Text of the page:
Building permit activity in Manitoba came back down to earth in February after soaring by nearly 50 per cent in the opening month of the year.
Statistics Canada said today there was a 33.9 per cent decline in the value of permits issued in the province in February — $128.1 million versus $193.8 million in January. The year-over-year drop was 37.2 per cent.
The slowdown was evident on both sides of the construction industry. The value of permits issued for non-residential projects plunged by 50.3 per cent to $37.8 million from $76 million a month earlier, while the value of residential permits dropped by 23.3 per cent to $90.3 million from $117.7 million.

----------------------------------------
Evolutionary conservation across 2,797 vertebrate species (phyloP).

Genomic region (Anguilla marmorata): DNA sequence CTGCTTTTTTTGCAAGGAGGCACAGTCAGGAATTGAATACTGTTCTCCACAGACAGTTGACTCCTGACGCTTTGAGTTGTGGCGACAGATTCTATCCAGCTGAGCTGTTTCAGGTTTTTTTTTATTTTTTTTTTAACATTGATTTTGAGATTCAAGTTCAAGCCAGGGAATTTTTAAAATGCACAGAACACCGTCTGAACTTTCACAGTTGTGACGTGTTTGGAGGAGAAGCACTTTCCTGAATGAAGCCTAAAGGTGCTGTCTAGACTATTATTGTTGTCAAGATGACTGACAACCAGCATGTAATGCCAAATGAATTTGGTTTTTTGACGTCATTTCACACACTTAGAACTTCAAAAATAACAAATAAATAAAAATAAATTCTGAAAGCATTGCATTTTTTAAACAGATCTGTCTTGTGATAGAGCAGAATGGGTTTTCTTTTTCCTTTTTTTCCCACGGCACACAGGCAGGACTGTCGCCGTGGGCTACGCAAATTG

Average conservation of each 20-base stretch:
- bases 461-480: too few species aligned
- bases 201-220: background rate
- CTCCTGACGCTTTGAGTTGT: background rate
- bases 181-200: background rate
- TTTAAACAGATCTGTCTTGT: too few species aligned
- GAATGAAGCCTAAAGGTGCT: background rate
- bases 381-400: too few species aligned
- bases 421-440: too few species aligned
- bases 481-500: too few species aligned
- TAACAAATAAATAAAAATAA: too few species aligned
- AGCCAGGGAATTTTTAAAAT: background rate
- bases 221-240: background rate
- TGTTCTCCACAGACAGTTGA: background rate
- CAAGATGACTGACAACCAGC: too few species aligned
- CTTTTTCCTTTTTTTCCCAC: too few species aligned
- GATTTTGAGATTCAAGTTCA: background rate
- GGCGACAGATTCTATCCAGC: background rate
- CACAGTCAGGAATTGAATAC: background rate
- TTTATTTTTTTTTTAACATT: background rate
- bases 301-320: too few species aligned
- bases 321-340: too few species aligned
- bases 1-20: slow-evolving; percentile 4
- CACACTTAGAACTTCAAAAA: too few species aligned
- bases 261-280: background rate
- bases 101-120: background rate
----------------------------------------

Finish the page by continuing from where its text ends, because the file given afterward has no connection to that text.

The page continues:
February’s decline in permit activity followed a 49.2 per cent increase in January. It left the permit total for the first two months of the year running 13.7 per cent behind last year’s pace — $321.9 million versus $372.7 million.
Nationally, Statistics Canada said municipalities issued $6.1-billion worth of building permits in February, down 11.6 per cent from January.
It said the decrease followed an 8.1 per cent gain the previous month and was mainly driven by lower construction intentions for multi-family dwellings in all provinces.
Construction intentions for residential buildings declined 21 per cent to $3.6 billion, following a 26.1 per cent increase the previous month.
The February figure was the third decline in four months.
In the non-residential sector, the value of building permits rose 6.6 per cent to $2.5 billion in February, following a 15.4 per cent decrease the previous month.
Ontario, British Columbia and Quebec were responsible for most of the growth at the national level, while declines were recorded in Alberta, Manitoba, Newfoundland and Labrador and Nova Scotia.
— Staff/Canadian Press